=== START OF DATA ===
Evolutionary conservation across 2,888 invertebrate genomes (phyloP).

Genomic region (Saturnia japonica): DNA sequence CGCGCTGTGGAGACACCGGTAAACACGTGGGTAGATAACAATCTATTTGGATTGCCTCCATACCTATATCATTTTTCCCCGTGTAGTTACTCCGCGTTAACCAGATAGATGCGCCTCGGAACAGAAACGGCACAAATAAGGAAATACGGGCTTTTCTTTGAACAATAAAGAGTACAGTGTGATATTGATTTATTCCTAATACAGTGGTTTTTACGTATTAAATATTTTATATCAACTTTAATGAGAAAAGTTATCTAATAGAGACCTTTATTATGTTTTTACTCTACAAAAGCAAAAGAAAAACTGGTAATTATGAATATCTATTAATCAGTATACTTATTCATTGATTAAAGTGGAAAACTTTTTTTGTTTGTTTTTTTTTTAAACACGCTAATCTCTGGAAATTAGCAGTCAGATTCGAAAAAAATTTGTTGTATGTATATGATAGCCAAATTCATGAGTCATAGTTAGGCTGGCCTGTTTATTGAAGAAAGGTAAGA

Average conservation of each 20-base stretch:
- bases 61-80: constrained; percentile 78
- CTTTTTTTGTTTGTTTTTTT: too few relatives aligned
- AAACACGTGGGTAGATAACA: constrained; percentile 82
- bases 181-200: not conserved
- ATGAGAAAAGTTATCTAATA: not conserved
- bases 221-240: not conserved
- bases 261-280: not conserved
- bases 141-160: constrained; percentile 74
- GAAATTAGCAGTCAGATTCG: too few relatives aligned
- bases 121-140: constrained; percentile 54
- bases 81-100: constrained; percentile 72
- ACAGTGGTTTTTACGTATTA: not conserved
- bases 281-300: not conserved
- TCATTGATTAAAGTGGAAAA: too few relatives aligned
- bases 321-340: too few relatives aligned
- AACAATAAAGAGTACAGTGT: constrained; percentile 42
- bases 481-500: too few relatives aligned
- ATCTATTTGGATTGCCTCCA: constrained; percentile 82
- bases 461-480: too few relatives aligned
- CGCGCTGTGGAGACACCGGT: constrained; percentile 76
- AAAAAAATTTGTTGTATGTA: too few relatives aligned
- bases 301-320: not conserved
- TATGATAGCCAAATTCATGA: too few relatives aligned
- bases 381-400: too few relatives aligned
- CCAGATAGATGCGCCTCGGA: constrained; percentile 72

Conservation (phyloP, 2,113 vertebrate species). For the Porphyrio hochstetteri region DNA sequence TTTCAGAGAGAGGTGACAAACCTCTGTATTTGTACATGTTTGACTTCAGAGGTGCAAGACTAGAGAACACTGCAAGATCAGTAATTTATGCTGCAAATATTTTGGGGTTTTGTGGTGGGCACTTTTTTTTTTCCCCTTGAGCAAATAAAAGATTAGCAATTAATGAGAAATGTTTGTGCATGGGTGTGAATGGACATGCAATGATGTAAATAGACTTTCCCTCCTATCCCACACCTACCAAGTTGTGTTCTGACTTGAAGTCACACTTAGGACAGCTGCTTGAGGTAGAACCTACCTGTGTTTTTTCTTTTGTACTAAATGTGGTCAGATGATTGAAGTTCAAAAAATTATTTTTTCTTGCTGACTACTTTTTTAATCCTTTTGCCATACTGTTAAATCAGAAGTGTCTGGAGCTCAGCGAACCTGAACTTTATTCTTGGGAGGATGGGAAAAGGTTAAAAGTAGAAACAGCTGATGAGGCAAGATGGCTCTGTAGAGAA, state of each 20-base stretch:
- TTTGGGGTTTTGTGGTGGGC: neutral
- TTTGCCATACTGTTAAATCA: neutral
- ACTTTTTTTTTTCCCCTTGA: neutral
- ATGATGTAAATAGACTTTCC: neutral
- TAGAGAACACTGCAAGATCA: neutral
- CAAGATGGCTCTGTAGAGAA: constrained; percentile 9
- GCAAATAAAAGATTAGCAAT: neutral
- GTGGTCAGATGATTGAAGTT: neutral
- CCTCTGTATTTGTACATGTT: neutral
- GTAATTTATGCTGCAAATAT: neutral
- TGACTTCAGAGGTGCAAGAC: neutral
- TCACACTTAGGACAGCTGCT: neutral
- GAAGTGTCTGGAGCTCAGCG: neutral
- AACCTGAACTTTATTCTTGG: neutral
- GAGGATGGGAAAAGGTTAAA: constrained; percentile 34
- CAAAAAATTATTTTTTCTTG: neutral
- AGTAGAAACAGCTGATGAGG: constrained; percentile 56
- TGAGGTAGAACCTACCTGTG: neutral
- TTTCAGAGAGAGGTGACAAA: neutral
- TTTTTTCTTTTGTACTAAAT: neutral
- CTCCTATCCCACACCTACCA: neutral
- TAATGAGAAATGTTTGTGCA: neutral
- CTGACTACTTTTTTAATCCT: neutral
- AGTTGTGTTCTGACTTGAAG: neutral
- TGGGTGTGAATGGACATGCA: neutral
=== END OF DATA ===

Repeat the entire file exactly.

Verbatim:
Evolutionary conservation across 2,888 invertebrate genomes (phyloP).

Genomic region (Saturnia japonica): DNA sequence CGCGCTGTGGAGACACCGGTAAACACGTGGGTAGATAACAATCTATTTGGATTGCCTCCATACCTATATCATTTTTCCCCGTGTAGTTACTCCGCGTTAACCAGATAGATGCGCCTCGGAACAGAAACGGCACAAATAAGGAAATACGGGCTTTTCTTTGAACAATAAAGAGTACAGTGTGATATTGATTTATTCCTAATACAGTGGTTTTTACGTATTAAATATTTTATATCAACTTTAATGAGAAAAGTTATCTAATAGAGACCTTTATTATGTTTTTACTCTACAAAAGCAAAAGAAAAACTGGTAATTATGAATATCTATTAATCAGTATACTTATTCATTGATTAAAGTGGAAAACTTTTTTTGTTTGTTTTTTTTTTAAACACGCTAATCTCTGGAAATTAGCAGTCAGATTCGAAAAAAATTTGTTGTATGTATATGATAGCCAAATTCATGAGTCATAGTTAGGCTGGCCTGTTTATTGAAGAAAGGTAAGA

Average conservation of each 20-base stretch:
- bases 61-80: constrained; percentile 78
- CTTTTTTTGTTTGTTTTTTT: too few relatives aligned
- AAACACGTGGGTAGATAACA: constrained; percentile 82
- bases 181-200: not conserved
- ATGAGAAAAGTTATCTAATA: not conserved
- bases 221-240: not conserved
- bases 261-280: not conserved
- bases 141-160: constrained; percentile 74
- GAAATTAGCAGTCAGATTCG: too few relatives aligned
- bases 121-140: constrained; percentile 54
- bases 81-100: constrained; percentile 72
- ACAGTGGTTTTTACGTATTA: not conserved
- bases 281-300: not conserved
- TCATTGATTAAAGTGGAAAA: too few relatives aligned
- bases 321-340: too few relatives aligned
- AACAATAAAGAGTACAGTGT: constrained; percentile 42
- bases 481-500: too few relatives aligned
- ATCTATTTGGATTGCCTCCA: constrained; percentile 82
- bases 461-480: too few relatives aligned
- CGCGCTGTGGAGACACCGGT: constrained; percentile 76
- AAAAAAATTTGTTGTATGTA: too few relatives aligned
- bases 301-320: not conserved
- TATGATAGCCAAATTCATGA: too few relatives aligned
- bases 381-400: too few relatives aligned
- CCAGATAGATGCGCCTCGGA: constrained; percentile 72

Conservation (phyloP, 2,113 vertebrate species). For the Porphyrio hochstetteri region DNA sequence TTTCAGAGAGAGGTGACAAACCTCTGTATTTGTACATGTTTGACTTCAGAGGTGCAAGACTAGAGAACACTGCAAGATCAGTAATTTATGCTGCAAATATTTTGGGGTTTTGTGGTGGGCACTTTTTTTTTTCCCCTTGAGCAAATAAAAGATTAGCAATTAATGAGAAATGTTTGTGCATGGGTGTGAATGGACATGCAATGATGTAAATAGACTTTCCCTCCTATCCCACACCTACCAAGTTGTGTTCTGACTTGAAGTCACACTTAGGACAGCTGCTTGAGGTAGAACCTACCTGTGTTTTTTCTTTTGTACTAAATGTGGTCAGATGATTGAAGTTCAAAAAATTATTTTTTCTTGCTGACTACTTTTTTAATCCTTTTGCCATACTGTTAAATCAGAAGTGTCTGGAGCTCAGCGAACCTGAACTTTATTCTTGGGAGGATGGGAAAAGGTTAAAAGTAGAAACAGCTGATGAGGCAAGATGGCTCTGTAGAGAA, state of each 20-base stretch:
- TTTGGGGTTTTGTGGTGGGC: neutral
- TTTGCCATACTGTTAAATCA: neutral
- ACTTTTTTTTTTCCCCTTGA: neutral
- ATGATGTAAATAGACTTTCC: neutral
- TAGAGAACACTGCAAGATCA: neutral
- CAAGATGGCTCTGTAGAGAA: constrained; percentile 9
- GCAAATAAAAGATTAGCAAT: neutral
- GTGGTCAGATGATTGAAGTT: neutral
- CCTCTGTATTTGTACATGTT: neutral
- GTAATTTATGCTGCAAATAT: neutral
- TGACTTCAGAGGTGCAAGAC: neutral
- TCACACTTAGGACAGCTGCT: neutral
- GAAGTGTCTGGAGCTCAGCG: neutral
- AACCTGAACTTTATTCTTGG: neutral
- GAGGATGGGAAAAGGTTAAA: constrained; percentile 34
- CAAAAAATTATTTTTTCTTG: neutral
- AGTAGAAACAGCTGATGAGG: constrained; percentile 56
- TGAGGTAGAACCTACCTGTG: neutral
- TTTCAGAGAGAGGTGACAAA: neutral
- TTTTTTCTTTTGTACTAAAT: neutral
- CTCCTATCCCACACCTACCA: neutral
- TAATGAGAAATGTTTGTGCA: neutral
- CTGACTACTTTTTTAATCCT: neutral
- AGTTGTGTTCTGACTTGAAG: neutral
- TGGGTGTGAATGGACATGCA: neutral